On this episode of Bioscience Technology This Week, Christina Jakubowski reports on a discovery that claims the smell of mown grass is actually an SOS for help in resisting insect attacks. Our second story covers the possibility that modified vitamin D can help fight pancreatic cancer.
Researchers have discovered that a known quality control mechanism in human, animal and plant cells is active against viruses. They think it might represent one of the oldest defense mechanisms against viruses in evolutionary history.
There's a good chance that many of the suddenly trendy vegetables that foodies latch on to in the next decade will benefit from research at the University of Wisconsin-Madison.
At first blush it is a bit disingenuous, using beer waste as a base material for new bone. But that is exactly what a multidisciplinary team of researchers in Spain has come up with in a process for making the substrate material on which bone can be regenerated.
Scientists have demonstrated the effectiveness of a fiber-based dietary ingredient that makes people feel less hungry and consume less food. Tthe new product consists of a combination of dietary fiber sources including a viscous hydrocolloid and a whole-grain corn flour rich in resistant starch.
On this episode of Bioscience Technology This Week, Christina Jakubowski highlights the possibility of using small sensors as biobatteries that can harvest power from sweat. Our second story covers a newly discovered plant “language."
On this episode of Bioscience Technology This Week, Christina Jakubowski reports on the possibility of making nuts safer to eat for those with allergies. Our second story tackles important questions about which genes may drive antibiotic resistance.
Black truffles expensive and highly prized in the world of haute cuisine, but in the world of epigenetics, the fungi are of major interest for another reason: their unique pattern of DNA methylation, a biochemical process that chemically modifies nucleic acids without changing their sequence.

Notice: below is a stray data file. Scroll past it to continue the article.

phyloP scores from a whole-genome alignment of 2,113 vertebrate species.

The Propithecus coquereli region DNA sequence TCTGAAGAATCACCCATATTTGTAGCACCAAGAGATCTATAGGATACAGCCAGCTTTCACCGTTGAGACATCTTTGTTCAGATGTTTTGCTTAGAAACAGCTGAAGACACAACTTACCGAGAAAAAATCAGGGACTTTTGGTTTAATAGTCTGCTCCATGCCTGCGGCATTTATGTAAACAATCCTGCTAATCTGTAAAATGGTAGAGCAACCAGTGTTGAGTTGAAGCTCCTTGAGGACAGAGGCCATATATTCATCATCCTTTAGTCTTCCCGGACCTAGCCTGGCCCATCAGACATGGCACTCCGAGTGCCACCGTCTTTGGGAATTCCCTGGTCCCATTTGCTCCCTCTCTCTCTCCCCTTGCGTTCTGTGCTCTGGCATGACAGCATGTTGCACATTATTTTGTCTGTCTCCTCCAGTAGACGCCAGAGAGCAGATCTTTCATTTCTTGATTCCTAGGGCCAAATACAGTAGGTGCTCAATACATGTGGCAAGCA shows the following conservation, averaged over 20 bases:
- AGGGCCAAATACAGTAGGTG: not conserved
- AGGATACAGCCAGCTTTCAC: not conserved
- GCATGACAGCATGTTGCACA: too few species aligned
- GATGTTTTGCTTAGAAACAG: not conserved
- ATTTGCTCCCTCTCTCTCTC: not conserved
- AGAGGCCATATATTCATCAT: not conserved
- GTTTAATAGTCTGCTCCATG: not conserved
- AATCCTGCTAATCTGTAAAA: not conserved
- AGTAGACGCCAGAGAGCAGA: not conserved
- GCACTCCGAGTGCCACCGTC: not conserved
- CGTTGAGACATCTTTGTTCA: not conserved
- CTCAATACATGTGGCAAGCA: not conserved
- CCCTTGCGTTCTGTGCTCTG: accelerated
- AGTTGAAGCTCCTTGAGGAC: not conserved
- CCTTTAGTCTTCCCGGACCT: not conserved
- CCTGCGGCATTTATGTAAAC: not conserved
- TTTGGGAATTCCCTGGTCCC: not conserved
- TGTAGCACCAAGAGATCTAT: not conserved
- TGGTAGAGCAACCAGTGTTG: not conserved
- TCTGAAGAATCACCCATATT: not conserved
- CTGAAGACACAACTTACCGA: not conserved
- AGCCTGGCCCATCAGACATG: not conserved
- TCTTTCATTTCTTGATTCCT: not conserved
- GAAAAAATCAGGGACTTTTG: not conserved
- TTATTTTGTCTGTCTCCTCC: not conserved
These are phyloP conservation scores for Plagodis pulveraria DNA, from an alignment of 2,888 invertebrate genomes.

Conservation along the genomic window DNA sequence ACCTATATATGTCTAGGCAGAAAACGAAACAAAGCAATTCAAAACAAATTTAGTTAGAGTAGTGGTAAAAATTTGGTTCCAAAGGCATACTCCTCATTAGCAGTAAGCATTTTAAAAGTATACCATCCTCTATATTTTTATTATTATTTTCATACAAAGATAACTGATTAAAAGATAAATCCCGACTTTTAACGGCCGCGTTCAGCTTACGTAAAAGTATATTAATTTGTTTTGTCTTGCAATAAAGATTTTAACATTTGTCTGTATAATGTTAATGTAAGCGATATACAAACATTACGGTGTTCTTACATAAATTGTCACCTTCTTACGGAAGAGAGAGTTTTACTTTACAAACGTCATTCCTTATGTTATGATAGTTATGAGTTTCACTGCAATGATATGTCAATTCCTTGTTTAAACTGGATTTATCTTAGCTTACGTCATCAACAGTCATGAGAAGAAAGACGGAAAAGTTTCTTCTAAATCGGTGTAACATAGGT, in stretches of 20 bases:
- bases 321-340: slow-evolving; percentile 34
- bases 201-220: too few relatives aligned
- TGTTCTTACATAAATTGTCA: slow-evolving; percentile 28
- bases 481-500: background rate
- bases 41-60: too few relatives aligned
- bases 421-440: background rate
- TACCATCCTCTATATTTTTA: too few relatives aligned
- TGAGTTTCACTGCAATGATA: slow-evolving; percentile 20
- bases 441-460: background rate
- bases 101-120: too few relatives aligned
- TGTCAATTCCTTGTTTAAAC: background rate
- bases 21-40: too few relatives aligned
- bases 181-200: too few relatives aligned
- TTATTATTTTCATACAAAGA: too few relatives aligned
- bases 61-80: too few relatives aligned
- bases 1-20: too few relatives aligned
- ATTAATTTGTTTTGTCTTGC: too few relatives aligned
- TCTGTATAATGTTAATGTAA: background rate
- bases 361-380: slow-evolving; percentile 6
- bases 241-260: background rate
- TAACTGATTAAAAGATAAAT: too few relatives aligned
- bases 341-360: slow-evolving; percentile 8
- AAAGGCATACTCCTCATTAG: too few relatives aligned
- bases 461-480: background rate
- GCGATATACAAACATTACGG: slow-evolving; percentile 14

Researchers report that dietary capsaicin– the active ingredient in chili peppers– produces chronic activation of a receptor on cells lining the intestines of mice, triggering a reaction that ultimately reduces the risk of colorectal tumors.
Scientists have discovered that a compound isolated from the plant protects cells from altered molecular pathways linked to Alzheimer’s, Parkinson’s and the neurodegeneration that often follows a stroke.
On this episode of Bioscience Technology This Week, Editor-in-Chief Rob Fee reports on gold nanoparticles' promise in drug delivery. Our second story examines the work being done to decipher the wheat genome and the implications of this work.
The largest study of the effects of the main ingredient of cannabis has shown definitively that it can cause short-term paranoia. The research also, for the first time, identifies psychological factors that can lead to feelings of paranoia in people who take cannabis.
Early maize farmers selected for genes that improved the harvesting of sunlight, a new detailed study of how plants use 'doubles' of their genomes reveals. The findings could help current efforts to improve existing crop varieties. Oxford University researchers captured a 'genetic snapshot' of maize as it existed 10 million years ago when the plant made a double of its genome—a 'whole genome duplication' event.